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#pantherpride
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Discussion Starter · #1 · (Edited)
Camden, if you believe the media, is the new racist capital of Australia, as a result of the recent refusal by its Council of a proposed Islamic school.

But away from that, it is one of the oldest towns in NSW, and whilst the urban sprawl of south western Sydney has finally caught up with Camden, the town itself has retained some of the architectural charm.

Below is some photos that I have taken since I moved down here nearly a year ago... so here I give you, a photo tour of Camden:


Camden Valley Way, at Elderslie - this is the main entrance road into Camden, on the eastern side of the Nepean River. On the right is the John Oxley building, where the Camden information centre is located.


The Nepean River, from Cowpasture Bridge - this acts as the eastern boundary of the town.


Camden Valley Way, at Edward Street. To the left is the old railway station for the Camden Branch Line that closed in the 1960's. It is now a motorcycle show room.


Murray Street, at Argyle Street, at the "bottom" of the town centre - Camden Central, opening in the late 90's (I think) on the right.


Looking the other way from in front of the Subway steps at Camden Central - to the left is one of the buildings associated with the Camden Showground, on the right is one of four pubs on the main street - the Crown Hotel.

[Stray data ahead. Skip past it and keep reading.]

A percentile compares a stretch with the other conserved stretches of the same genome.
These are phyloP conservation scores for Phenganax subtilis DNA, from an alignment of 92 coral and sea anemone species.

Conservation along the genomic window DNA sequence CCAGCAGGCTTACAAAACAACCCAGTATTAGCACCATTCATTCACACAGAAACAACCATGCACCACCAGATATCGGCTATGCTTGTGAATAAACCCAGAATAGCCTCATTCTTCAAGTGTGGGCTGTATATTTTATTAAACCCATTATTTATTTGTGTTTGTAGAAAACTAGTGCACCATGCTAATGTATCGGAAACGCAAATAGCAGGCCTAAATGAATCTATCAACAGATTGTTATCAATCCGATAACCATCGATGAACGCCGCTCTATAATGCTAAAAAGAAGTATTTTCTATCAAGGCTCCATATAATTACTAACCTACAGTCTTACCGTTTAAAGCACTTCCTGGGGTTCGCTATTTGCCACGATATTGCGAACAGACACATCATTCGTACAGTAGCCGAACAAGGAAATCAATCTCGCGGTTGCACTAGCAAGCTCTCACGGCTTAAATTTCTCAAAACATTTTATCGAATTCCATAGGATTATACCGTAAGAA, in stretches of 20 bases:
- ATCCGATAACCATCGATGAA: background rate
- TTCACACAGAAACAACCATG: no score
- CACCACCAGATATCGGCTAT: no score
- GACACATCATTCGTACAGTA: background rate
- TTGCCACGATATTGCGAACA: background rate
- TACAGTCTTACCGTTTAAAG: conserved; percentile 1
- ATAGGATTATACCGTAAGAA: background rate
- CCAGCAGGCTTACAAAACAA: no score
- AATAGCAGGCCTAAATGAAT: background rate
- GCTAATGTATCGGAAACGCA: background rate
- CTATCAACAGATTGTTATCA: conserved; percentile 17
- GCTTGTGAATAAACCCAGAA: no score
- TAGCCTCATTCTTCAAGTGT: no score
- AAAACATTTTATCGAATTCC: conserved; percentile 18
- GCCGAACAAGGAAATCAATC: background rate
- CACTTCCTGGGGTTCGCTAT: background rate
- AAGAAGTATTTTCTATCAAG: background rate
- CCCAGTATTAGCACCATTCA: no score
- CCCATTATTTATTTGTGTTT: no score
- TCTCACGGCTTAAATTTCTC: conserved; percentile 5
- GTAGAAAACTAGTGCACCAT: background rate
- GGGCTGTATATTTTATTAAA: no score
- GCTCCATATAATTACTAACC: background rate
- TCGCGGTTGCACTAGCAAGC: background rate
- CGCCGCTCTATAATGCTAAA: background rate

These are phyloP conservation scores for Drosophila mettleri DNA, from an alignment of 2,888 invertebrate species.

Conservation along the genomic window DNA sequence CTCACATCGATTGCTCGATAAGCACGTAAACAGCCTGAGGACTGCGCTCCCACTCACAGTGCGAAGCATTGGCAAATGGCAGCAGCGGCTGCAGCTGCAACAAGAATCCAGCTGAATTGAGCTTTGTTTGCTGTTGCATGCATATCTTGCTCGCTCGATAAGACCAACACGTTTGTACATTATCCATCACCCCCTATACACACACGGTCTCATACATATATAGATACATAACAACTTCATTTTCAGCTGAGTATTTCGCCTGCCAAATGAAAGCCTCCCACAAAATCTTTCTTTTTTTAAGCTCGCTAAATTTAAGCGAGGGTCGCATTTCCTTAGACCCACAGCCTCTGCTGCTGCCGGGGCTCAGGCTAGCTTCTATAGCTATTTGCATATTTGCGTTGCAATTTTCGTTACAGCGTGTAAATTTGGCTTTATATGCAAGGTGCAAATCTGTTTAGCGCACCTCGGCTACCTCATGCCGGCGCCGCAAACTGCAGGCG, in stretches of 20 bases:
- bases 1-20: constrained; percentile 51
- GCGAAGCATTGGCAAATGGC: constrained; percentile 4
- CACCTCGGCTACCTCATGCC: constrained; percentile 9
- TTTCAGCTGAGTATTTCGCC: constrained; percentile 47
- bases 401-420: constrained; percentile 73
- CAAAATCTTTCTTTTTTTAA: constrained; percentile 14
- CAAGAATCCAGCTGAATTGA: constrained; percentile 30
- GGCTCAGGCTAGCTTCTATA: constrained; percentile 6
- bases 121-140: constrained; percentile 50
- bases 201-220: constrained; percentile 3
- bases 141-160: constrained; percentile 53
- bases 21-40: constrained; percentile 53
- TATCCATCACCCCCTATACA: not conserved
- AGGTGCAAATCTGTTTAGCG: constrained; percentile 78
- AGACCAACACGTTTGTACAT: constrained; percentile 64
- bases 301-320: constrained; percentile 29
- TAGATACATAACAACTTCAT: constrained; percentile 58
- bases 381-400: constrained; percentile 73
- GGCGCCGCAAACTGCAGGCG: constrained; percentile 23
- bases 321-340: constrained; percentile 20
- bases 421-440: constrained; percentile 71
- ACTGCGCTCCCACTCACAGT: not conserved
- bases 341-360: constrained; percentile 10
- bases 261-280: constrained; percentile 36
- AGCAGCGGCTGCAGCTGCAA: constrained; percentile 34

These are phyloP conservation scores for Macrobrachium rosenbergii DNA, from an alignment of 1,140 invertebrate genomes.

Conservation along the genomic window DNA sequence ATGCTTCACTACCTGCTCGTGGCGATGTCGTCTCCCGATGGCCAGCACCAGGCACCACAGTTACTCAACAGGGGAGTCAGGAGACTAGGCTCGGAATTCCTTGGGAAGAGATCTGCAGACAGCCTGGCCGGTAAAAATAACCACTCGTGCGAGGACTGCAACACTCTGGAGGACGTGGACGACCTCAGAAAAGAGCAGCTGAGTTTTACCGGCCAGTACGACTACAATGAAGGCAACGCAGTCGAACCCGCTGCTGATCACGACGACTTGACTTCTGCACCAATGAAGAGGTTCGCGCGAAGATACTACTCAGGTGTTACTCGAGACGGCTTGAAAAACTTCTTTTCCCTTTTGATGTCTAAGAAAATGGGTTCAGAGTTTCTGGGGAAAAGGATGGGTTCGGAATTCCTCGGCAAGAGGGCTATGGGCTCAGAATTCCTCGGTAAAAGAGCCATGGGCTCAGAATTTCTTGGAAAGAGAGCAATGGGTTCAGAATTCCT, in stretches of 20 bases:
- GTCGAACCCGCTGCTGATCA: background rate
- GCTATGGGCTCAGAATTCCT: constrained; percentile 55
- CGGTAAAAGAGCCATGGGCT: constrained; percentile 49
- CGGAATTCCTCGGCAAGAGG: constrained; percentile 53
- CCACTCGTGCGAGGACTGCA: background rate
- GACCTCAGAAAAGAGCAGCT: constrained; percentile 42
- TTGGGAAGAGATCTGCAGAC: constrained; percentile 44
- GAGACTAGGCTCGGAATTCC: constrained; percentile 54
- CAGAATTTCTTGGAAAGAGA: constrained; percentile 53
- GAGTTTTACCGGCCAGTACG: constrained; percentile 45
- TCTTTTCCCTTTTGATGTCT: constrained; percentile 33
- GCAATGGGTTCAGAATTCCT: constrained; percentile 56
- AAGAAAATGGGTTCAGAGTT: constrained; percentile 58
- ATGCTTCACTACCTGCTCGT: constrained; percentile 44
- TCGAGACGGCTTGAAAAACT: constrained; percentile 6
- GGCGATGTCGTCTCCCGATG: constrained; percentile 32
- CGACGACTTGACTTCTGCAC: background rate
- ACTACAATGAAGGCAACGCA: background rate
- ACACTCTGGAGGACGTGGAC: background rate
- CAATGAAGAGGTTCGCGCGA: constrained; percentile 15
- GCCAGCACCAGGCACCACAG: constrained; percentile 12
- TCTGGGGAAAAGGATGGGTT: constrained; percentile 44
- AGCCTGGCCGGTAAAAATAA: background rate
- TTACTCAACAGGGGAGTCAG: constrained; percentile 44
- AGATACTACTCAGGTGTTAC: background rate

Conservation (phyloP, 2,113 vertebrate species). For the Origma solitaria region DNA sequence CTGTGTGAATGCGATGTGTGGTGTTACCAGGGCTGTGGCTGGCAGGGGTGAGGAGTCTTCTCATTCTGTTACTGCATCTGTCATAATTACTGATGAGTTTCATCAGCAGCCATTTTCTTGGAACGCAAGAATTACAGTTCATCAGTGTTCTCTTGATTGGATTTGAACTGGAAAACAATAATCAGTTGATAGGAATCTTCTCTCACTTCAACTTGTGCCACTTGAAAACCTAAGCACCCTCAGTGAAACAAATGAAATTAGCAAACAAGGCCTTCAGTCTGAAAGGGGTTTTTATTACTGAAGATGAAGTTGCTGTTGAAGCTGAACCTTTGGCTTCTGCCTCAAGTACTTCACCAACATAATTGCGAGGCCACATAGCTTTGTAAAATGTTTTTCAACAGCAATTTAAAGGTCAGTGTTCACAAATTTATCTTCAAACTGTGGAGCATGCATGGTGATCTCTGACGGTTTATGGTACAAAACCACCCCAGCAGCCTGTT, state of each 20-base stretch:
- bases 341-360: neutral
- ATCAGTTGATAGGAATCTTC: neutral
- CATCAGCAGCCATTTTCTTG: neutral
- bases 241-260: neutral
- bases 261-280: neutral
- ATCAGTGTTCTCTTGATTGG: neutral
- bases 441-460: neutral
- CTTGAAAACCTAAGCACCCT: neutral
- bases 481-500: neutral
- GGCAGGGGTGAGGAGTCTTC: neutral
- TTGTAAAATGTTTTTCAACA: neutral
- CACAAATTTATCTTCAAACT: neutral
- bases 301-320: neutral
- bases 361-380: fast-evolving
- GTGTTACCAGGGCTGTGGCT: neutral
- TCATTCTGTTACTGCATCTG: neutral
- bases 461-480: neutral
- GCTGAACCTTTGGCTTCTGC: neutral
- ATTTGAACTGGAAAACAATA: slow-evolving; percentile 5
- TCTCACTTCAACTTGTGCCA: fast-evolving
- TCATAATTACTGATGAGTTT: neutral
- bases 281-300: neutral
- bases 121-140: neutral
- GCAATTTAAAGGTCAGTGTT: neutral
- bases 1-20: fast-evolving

Court House in John Street.


Old Camden High School site, further up John Street - this was closed in the mid 90's and re-located to a new site outside of town, because it was found that the land was contaminated (it was a gas works before the school opened). The land de-contamination period has now lapsed, and it is intended to be a mixed-use development (probably shop top).


Looking up John Street - it is perhaps the most "iconic" street shot of Camden, showing off the wide streets, historic public buildings on both sides, and St. Johns in the background.


Cricks Corner building, at the corner of Elizabeth and Argyle Street.


Weatherboard houses on Hill Street - this is within the "town support" area which envelops the major enterprise corridor on Argyle Street, and contains a mix of activities - restaurants, medical specialists, legal professions, etc. The house on the left suffered extensive fire damage about 6 months ago, and is now being restored.


Edward Street, on the eastern edges of the town centre. In this area is a number of agricultural type activities - farm supplies on the right, cattle auctions on the left.


The main street, Argyle Street, looking north east from the John Street intersection. This is typical of the entire length of Argyle Street - two lanes each way, with on street parking, and median dotted with mature trees, well maintained lawn and regular intervals to allow pedestrian movements across the street.


Victorian(?) era building, located at the top of Hill Street.


Argyle Street / John Street intersection. This is the heart of the town centre, and also the main focus - at Christmas, the flagpole in the middle (which pre-dated the roundabout) is the primary focus of the Light Up Festival. Building in the background contains the NAB bank.